The question is why rape victims have such a hard time getting past the event, especially when the physical wounds heal. What exactly prolongs the healing process? Here are a few answers:

 

1)      The event is trauma, shock, makes one feel unlike self.

2)      The event causes the fight or flight response automatically with anger, fear, dissociation which can become part of every memory just as it happened during the event.

3)      Stokes: The feeling of helplessness, hopelessness, despair, anger, rage, fear, grief, etc that occur during the rape are felt every time the person remembers the rape, no matter how many years later. We call these memories PTSD. This is why it is so necessary to take the charge off that memory.

4)      One writer describes reactions due to fight or flight reaction as “short circuits” that ricochet through the person’s body as involuntary responses and occur every time the event is remembered. The body summons a tremendous amount of energy to fight or flight and that occurs at each memory, causing loss of control to the involuntary control of fight or flight reaction. Because the memory is so fresh after the event, these effects continue in a kind of chain reaction or domino effect, sometimes for years, making healing impossible.

5)      Although every authority assures the victim that she or he is not to blame, nearly every victim does believe that she or he was to blame in some practical ways and a good therapist must be aware and open to hearing how the victim believes that she or he is to blame. Being heard is a big part of the healing process. Here are some of the ways a victim feels guilty:

a)      She did walk alone down that dark street, ally or sidewalk that some men would have been afraid to walk.

b)     She did wear sexy clothes with the intention of getting laid

c)      She did get drunk

d)     She did leave her drink unattended

e)      When drunk, she did kiss several guys and danced in a seductive manner

f)       When drunk, she did participate in a wet T-shirt contest and striptease

6)      After being raped, a person suffers all kinds of trust issues

a)      Some of these trust issues have to do with the victim trusting him or herself. Do I trust myself to walk down dark streets or alleys? Do I trust who might be along those dark streets?

b)     Do I trust myself in what I wear that might seduce men?

c)      Do I trust myself to drink at a party or in mixed company?

d)     Do I trust men not to take advantage of me when I flirt?

e)      Do I trust anybody enough to go outside my home day or night?

 

7)      Dissociation is a byproduct of rape. It runs from simple daydreaming to losing longer periods of time without being able to remember what happened during those times. We know that children suffering long-term molestation and rape learned to dissociate by assigning another child by name to endure that pain, and for years considered the assignment as “Multiple Personality Disorder”. Dissociation is an escape mechanism and rape victims often use it to escape the terrifying memories of the event.

8)      Depression can also be a byproduct of rape, as extended sadness, helplessness, hopelessness and despair cause a chemical imbalance that makes those emotions permanent unless treated with therapy and an antidepressant. Anti-depressants were never created to work as stand alone medications without psychotherapy.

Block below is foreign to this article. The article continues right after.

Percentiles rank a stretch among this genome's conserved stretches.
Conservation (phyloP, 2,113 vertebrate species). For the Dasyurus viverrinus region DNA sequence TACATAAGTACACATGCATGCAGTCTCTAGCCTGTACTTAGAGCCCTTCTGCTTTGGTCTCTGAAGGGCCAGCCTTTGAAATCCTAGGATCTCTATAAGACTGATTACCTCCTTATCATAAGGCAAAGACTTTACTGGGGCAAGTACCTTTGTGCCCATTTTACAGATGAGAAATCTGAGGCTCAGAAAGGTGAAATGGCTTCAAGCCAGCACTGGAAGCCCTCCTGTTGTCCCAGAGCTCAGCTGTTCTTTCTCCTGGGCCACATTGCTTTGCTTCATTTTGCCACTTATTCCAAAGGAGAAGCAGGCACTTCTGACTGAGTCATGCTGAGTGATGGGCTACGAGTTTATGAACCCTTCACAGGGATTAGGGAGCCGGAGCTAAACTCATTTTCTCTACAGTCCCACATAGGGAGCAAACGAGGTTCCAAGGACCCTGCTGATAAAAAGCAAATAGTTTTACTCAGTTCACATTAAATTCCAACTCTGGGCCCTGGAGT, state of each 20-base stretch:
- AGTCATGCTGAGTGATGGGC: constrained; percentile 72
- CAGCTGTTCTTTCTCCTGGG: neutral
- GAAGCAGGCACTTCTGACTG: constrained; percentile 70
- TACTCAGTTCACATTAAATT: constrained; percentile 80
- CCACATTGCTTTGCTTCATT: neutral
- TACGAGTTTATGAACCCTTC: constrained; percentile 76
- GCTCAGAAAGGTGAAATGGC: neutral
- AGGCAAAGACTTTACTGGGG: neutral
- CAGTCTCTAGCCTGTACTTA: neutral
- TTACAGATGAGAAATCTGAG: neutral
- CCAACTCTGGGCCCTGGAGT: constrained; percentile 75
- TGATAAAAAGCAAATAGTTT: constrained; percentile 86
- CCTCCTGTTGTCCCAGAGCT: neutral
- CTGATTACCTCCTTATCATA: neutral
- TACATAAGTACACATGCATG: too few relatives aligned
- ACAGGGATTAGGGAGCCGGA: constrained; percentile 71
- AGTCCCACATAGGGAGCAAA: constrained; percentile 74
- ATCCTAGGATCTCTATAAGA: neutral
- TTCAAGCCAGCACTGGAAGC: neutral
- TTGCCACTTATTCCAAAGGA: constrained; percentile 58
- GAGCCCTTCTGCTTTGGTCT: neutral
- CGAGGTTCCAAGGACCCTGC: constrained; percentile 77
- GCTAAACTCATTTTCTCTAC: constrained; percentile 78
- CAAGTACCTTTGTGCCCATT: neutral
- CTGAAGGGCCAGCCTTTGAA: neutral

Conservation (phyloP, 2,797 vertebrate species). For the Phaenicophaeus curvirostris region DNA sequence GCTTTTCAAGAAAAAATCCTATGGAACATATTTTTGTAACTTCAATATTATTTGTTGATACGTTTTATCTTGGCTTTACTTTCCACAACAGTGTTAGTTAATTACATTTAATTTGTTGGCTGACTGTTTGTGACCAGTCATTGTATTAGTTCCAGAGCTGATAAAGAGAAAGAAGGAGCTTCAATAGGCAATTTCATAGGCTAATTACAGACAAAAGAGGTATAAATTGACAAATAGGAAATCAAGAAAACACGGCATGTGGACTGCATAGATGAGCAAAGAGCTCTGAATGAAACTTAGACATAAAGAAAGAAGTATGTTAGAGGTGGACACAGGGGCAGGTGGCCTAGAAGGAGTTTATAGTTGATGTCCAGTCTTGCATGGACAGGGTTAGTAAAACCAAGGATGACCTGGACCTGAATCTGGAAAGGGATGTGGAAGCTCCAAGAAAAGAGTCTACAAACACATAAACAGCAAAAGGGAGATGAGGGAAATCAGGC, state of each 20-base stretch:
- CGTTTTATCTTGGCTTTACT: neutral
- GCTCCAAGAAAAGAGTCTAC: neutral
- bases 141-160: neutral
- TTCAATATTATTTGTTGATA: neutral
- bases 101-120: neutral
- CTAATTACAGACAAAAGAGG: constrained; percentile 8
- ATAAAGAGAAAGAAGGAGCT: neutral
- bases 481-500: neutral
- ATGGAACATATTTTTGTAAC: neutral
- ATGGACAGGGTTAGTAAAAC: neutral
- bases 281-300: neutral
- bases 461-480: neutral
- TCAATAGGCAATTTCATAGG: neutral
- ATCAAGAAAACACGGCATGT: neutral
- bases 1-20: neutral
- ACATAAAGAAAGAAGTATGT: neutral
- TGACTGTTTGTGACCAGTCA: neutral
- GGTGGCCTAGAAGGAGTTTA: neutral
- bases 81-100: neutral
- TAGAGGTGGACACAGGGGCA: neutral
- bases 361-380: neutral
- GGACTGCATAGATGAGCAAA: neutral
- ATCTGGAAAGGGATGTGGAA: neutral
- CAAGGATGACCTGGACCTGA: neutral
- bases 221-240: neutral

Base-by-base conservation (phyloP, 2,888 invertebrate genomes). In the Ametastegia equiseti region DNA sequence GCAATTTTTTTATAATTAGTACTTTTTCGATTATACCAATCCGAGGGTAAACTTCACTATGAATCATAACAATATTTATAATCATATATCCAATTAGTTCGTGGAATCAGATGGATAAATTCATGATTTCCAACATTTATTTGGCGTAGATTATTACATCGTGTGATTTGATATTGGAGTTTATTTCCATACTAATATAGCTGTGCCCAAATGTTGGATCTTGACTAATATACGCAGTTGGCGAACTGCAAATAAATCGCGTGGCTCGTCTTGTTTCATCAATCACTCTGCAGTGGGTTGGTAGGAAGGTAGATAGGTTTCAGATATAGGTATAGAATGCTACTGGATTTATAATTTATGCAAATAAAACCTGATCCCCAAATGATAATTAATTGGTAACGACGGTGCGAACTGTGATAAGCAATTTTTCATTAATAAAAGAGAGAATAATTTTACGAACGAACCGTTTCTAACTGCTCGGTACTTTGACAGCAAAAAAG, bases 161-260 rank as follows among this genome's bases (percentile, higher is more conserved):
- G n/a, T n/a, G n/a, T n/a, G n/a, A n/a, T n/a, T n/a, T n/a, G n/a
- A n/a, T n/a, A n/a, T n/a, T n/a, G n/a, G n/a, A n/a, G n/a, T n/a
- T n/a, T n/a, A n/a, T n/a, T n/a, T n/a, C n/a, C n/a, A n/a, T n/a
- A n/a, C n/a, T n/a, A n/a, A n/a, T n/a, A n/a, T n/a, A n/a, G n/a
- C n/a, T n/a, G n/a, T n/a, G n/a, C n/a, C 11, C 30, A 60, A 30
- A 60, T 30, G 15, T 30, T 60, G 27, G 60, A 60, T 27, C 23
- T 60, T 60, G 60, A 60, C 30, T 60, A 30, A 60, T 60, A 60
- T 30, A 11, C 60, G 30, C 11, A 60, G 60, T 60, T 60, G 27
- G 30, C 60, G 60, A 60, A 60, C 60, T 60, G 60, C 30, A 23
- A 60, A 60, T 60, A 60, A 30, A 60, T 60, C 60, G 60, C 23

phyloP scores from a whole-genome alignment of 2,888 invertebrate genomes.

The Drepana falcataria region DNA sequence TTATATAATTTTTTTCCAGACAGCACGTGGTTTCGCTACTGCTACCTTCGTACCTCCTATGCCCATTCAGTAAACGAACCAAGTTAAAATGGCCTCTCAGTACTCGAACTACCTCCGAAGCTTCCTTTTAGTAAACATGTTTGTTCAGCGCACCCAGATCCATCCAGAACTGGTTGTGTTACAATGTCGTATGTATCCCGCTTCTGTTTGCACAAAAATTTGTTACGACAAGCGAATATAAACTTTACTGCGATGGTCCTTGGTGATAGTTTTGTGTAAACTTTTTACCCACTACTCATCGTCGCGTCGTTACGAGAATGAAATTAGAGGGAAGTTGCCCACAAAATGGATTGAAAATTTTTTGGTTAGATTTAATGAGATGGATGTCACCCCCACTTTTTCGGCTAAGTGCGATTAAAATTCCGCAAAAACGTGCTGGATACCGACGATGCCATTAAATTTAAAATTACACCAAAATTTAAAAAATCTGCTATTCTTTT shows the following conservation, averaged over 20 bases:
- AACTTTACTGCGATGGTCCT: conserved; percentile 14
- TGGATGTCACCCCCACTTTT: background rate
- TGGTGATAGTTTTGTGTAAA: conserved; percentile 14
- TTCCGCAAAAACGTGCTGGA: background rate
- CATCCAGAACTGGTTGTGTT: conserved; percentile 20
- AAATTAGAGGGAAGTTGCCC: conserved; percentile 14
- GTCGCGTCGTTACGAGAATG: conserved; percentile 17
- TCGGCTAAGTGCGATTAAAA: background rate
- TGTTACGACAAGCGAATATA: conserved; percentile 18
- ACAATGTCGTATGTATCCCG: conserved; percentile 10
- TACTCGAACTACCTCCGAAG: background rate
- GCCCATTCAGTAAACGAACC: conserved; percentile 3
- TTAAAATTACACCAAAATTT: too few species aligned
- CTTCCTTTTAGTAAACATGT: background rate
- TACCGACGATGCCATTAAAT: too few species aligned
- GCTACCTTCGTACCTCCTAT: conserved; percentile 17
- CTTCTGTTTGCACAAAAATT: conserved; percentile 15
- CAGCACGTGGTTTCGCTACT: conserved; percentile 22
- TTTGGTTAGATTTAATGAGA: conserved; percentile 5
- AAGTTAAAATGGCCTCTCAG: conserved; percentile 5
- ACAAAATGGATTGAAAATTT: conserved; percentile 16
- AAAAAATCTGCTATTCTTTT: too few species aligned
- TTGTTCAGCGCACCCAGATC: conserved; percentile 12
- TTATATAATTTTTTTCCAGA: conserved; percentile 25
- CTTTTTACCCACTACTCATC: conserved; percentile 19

9)      Of course, pregnancy and venereal diseases are fears of the aftermath of rape. Immediately following a rape, a woman may obtain a morning after pill to prevent rape if she goes to the hospital, and she may get tested and treated for venereal diseases as well. Testing and treatment for HIV is delayed as it takes months for the virus to be detected.

10)  Heightened anxiety and fear often come after rape.

11)  Anger and blame can be lasting effects, especially if the rapist is not punished.

12)  Feelings of being out of control of aspects of one’s life, numbness, disorientation, a sense of vulnerability usually occur every time the victim remembers the event.

13)  Suicide is always a danger of rape because it can be a festering thought of a solution to all of the problems associated with the memory of the event.

 

As I continue to point out, therapy takes a long time. Much of the time spent in therapy for the victim is not talking, but knowing that the therapist cares deeply and awaits the opportunity to be of a greater service than listening. The first issues to address are those immediate problems caused by the event that adversely affect daily activities. Slowly, as the client shows an openness to talk therapy, conversations and even role play can be introduced to take the charge off the memories of the event—and not by talking of the event itself, which can trigger more uncomfortable memories. No matter how fragile the victim, the charge can be taken away from the event so that the rape will be remembered—but only as if it were a scar. “Look at my scar; it doesn’t hurt and it hardly shows anymore.”

 

If you have been raped or you know someone who has, please don’t let that person suffer alone for another minute. In Atlanta, have that person call me, Lane Stokes, 770-458-5797 or email at lanestokes18@yahoo.com. One of the reasons I suggest the person call me is that a rape victim is considered a risk more prone to suicide and I comply with all the new laws for extra care for those prone to suicide. If you do not have the person contact me, then urge them to contact another licensed counselor with training in rape counseling.

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